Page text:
January 12 – February 24, 2007
The Bob Rauschenberg Gallery, EdisonCollege, is pleased to welcome back world – renowned artist Robert Rauschenberg. Mr. Rauschenberg has been a friend of the gallery for over 25 years. The new exhibit, titled Rauschenberg: Scenarios features the newest additions to a series of work that Mr. Rauschenberg started in 2002. The new work in this show was created in 2006 and has not been previously exhibited.
Mr. Rauschenberg has generously donated to the gallery a new limited edition print and poster created specifically for this exhibition. All proceeds from the sale of the print and poster support the exhibitions and programs offered by the gallery. Additionally, all prior posters and prints from Rauschenberg exhibits atEdisonwill be available at the opening reception.
Friday evening, January 12th, at 6 p.m. the Gallery will host a lecture and book signing with Mary Lynn Kotz, acclaimed author of Rauschenberg / Art and Life, a Harry N. Abrams, Inc. book. The lecture and slide presentation, titled “Rauschenberg in Florida” will be held in Corbin Auditorium, J building, at Edison College on the Lee campus. The book signing, to be held at the Gallery, will follow the lecture and the newest edition of Mary Lynn’s book, Rauschenberg / Art and Life, will be available for $65. The lecture starts at6 p.m. and the book signing will follow at7 p.m. There is no charge for the lecture.
The exhibit will officially open to the public Friday evening, January 12, and run through February 24, 2007. The reception in the Gallery follows the lecture and lasts from7to9 p.m. Kat Epple will perform in the gallery and The Bettie Page Boys will perform outside. The Docents of the Gallery will provide refreshments, and as always the exhibits and events held in the gallery are free and open to the public.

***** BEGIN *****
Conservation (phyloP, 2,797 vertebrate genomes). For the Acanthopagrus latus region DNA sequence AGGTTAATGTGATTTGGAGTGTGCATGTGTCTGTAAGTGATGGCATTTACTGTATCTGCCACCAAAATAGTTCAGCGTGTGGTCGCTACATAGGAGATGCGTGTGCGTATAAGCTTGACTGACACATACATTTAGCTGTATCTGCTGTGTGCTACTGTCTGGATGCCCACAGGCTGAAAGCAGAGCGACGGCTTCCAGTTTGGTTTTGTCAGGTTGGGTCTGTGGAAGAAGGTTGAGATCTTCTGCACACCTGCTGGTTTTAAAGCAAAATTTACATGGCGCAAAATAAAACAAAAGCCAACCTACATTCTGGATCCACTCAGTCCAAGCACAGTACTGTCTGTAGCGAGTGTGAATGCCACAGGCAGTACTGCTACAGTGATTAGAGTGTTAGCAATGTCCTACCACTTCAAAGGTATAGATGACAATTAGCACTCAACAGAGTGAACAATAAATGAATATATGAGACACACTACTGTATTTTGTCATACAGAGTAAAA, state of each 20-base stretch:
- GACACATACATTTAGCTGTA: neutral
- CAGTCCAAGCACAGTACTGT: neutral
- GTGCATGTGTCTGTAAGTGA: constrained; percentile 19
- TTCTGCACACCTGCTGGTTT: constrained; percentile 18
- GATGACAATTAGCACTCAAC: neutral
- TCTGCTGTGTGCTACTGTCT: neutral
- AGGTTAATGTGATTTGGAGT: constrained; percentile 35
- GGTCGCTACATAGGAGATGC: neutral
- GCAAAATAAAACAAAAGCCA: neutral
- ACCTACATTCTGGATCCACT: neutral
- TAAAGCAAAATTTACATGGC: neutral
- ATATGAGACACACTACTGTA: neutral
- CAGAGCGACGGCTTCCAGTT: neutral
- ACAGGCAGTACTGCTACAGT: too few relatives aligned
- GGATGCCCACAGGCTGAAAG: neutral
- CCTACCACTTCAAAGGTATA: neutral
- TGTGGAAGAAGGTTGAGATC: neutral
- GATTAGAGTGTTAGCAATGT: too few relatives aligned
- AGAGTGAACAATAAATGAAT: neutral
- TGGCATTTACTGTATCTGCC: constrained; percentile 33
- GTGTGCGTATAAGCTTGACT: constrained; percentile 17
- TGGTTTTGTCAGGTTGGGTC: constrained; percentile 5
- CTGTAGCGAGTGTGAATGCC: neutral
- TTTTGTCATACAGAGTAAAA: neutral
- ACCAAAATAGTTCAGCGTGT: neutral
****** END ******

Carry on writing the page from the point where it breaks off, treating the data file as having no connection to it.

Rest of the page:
It’s All About the Figure
March 16 – April 14, 2007
With more than 30 artists whose work is rooted in figurative representation, this exhibition is sure to have wide appeal. Through traditional, and sometimes whimsical, approaches the work of these artists is expressed through painting, drawing, photography and printmaking.
On loan from the Anthony Broy Family Collection, the exhibition features contemporary traditionalists like Paul G. Oxborough, Malcom T. Liepke, Mersad Berber, Gregory Calibey and Richard Piloco, but some surprises are also present, including work by artists Thomas Hart Benton and Man Ray as well as Harry Benson, renowned photo journalist.
The work in this exhibit covers a broad range of artistic approaches to figurative representation. Through the mediums of painting, drawing, photography, and printmaking the exhibition reflects a wide range of expression and ideas that are both engaging and informative.
Annual Student Exhibit
April 19 – May 4, 2007